By Edrissa Jallow
The Gambia and the United Kingdom (UK) signed the instruments of acceptance of the fisheries subsidies before the Director General of the World Trade Organisation (WTO) on Wednesday 13th December 2023. Meanwhile, the UK pledged 1 million pounds sterling (£1,000,000) to support the WTO Fisheries Funding Mechanism.
The Gambia was represented by the Hon Minister of Interior, Seyaka Sonko, while the UK was represented by its Minister of State (Development and Africa) Andrew Mitchell.
According to the WTO publication, dated 13th December 2023, the subsidy aims to “prohibit support for illegal, unreported and unregulated (IUU) fishing, bans support for fishing over-fished stocks and ends subsidies for fishing on the unregulated high seas”.
Just this month, our reporter joined local fishermen in the sea for a day to fetch first-hand information where he learned and reported how overfishing by foreign trawlers is affecting local fishermen and the Gambia’s coastal environment daily.
It could be recalled in 2018 the European Union and The Gambia’s Ministry of Fisheries and Water Resources signed a Sustainable Fishing Partnership agreement which included “fisheries monitoring, control and surveillance and fight against illegal, unreported and unregulated (IUU) fishing” among others.
Nonetheless, the aforementioned agreements appear to be ineffective as local fishermen say encroachments have become the order of the day. The agreement also gives EU fishing vessels access to fish in The Gambia.
Speaking to the WTO, Interior Minister, Seyaka Sonko, said it was a “great pleasure to present the instrument [of acceptance] on behalf of the Gambia government” and the government is “extremely proud of being the first least-developed country (LDC) to make this presentation”.
In addition, the WTO report also captures the voice of the Gambia’s Minister of Trade, Industry, Regional Integration and Employment, Baboucarr Ousmaila Joof who states that the presentation of the instruments is a major step to sustain the marine practices as well as preserving the oceanic ecosystems.
“By addressing the challenges of illegal, unreported, and unregulated fishing and over-fished stocks by eliminating harmful subsidies, we are protecting our marine resources and safeguarding our coastal communities’ livelihoods. As a coastal state, the Gambia recognizes the critical role of sustainable fisheries for our national economy and the well-being of future generations,” said Minister Joof.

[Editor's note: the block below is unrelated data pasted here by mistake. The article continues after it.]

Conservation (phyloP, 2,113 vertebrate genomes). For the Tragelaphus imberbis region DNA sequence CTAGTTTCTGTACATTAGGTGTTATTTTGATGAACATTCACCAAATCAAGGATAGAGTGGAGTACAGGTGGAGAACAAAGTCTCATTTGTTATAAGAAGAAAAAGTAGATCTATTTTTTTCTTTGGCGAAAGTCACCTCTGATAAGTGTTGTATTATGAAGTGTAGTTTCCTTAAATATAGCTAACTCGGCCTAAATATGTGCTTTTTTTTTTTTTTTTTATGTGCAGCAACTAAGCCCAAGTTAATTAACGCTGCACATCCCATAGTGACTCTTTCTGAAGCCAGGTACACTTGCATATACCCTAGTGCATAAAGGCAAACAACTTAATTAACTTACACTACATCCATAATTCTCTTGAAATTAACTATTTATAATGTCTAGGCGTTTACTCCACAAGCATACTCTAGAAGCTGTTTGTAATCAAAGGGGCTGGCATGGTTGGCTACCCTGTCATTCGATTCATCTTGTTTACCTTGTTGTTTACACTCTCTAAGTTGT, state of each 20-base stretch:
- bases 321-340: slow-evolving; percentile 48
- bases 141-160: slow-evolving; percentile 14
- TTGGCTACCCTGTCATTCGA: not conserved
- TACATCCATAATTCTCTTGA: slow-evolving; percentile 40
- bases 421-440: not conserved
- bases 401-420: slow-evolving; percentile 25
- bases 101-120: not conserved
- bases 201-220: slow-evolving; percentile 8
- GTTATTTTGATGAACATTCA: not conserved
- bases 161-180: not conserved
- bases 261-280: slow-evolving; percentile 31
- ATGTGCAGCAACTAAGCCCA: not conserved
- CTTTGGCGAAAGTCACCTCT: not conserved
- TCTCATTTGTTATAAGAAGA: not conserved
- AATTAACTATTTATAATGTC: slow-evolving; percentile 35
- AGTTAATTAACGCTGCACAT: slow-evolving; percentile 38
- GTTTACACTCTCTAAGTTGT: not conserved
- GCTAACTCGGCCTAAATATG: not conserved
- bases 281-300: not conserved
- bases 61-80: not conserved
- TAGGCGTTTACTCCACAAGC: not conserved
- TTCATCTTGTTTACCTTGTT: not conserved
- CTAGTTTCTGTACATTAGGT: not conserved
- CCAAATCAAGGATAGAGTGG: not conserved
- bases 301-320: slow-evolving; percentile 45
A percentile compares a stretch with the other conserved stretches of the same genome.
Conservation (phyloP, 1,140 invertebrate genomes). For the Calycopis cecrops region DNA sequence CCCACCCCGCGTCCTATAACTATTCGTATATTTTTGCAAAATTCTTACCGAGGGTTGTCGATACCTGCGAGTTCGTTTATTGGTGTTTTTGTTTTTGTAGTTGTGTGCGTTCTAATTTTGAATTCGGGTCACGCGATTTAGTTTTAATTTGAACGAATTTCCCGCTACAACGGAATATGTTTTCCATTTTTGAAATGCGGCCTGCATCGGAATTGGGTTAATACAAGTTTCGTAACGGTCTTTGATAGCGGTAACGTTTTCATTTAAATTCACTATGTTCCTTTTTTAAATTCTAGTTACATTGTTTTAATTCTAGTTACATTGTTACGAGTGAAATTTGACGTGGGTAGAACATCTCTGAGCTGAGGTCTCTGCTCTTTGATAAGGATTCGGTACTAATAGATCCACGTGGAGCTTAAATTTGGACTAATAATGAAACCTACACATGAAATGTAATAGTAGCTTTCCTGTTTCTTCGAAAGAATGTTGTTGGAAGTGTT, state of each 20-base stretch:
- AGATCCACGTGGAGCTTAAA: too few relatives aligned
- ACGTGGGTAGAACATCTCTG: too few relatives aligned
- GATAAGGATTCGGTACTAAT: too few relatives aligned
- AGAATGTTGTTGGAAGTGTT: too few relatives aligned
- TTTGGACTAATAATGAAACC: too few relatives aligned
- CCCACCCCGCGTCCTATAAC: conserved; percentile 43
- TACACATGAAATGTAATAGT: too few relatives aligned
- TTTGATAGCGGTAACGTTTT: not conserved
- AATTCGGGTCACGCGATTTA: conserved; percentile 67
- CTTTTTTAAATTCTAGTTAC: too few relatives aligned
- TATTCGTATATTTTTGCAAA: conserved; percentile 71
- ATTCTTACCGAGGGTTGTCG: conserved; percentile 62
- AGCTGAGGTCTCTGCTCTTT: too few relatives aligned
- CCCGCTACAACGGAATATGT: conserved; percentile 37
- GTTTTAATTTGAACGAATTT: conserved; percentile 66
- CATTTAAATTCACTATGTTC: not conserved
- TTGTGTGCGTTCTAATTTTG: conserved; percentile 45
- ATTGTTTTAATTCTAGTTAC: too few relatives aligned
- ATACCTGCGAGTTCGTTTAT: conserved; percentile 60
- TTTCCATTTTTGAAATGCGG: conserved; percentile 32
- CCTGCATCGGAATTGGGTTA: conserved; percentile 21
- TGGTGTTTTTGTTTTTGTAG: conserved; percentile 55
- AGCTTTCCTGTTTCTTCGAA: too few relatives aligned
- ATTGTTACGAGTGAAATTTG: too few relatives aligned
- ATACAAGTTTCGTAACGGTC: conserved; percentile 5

UK Pledges £1 Million to the WTO Fisheries Fund
UK’s Minister of State (Development and Africa), Andrew Mitchell expressed his delight after depositing the instrument on behalf of the United Kingdom. He pledged one million pounds sterling (£1,000,000) on behalf of the government of the UK to support the WTO Fisheries Fund.
Mr Mitchell informed WTO that the landmark agreement is “vitally important for the world’s fish, for the fishing communities who depend on those fish, for the Sustainable Development Goals (SDGs), and for multilateral”. However, Minister Mitchell said, “the work isn’t finished. We strongly back the efforts to conclude the second stage of negotiations — to tackle the most harmful subsidies — ahead of the next WTO ministerial conference, MC13.”
“And I have been delighted to pledge up to one million pounds to the new WTO fisheries fund, through the Department for Environment, Food & Rural Affairs’ (DEFRA’s) Blue Planet Fund, to support the effective implementation of this agreement by developing nations,” Minister Mitchell pledges.
According to the World Trade Organization, the Fisheries Fund Mechanism was created purposely to “provide targeted technical assistance and capacity building to help developing and least-developed country members with implementation”.
Gambia is the First LDC to Present the Instrument of the Fisheries Subsidy
Expressing sincere appreciation to The Gambia and The UK for submitting the instrument, WTO Director General Ngozi Okonjo-Iweala revealed that The Gambia is the first least-developed country to ratify the instrument.
“I am delighted to receive the formal acceptance of the Agreement on Fisheries Subsidies by the Gambia, the first least-developed country to do so. I also heartily welcome the UK’s formal acceptance of the Agreement on Fisheries Subsidies, and am grateful for its pledge to the Fisheries Funding Mechanism,” said the WTO Director General.
DG Iweala added that the acceptance is a “testament to the widespread recognition of the pressing need to protect our oceans,” as “each new acceptance marks a step forward in our collective efforts to curb harmful fisheries subsidies, preserve marine resources, and safeguard the welfare of the people that depend on them”.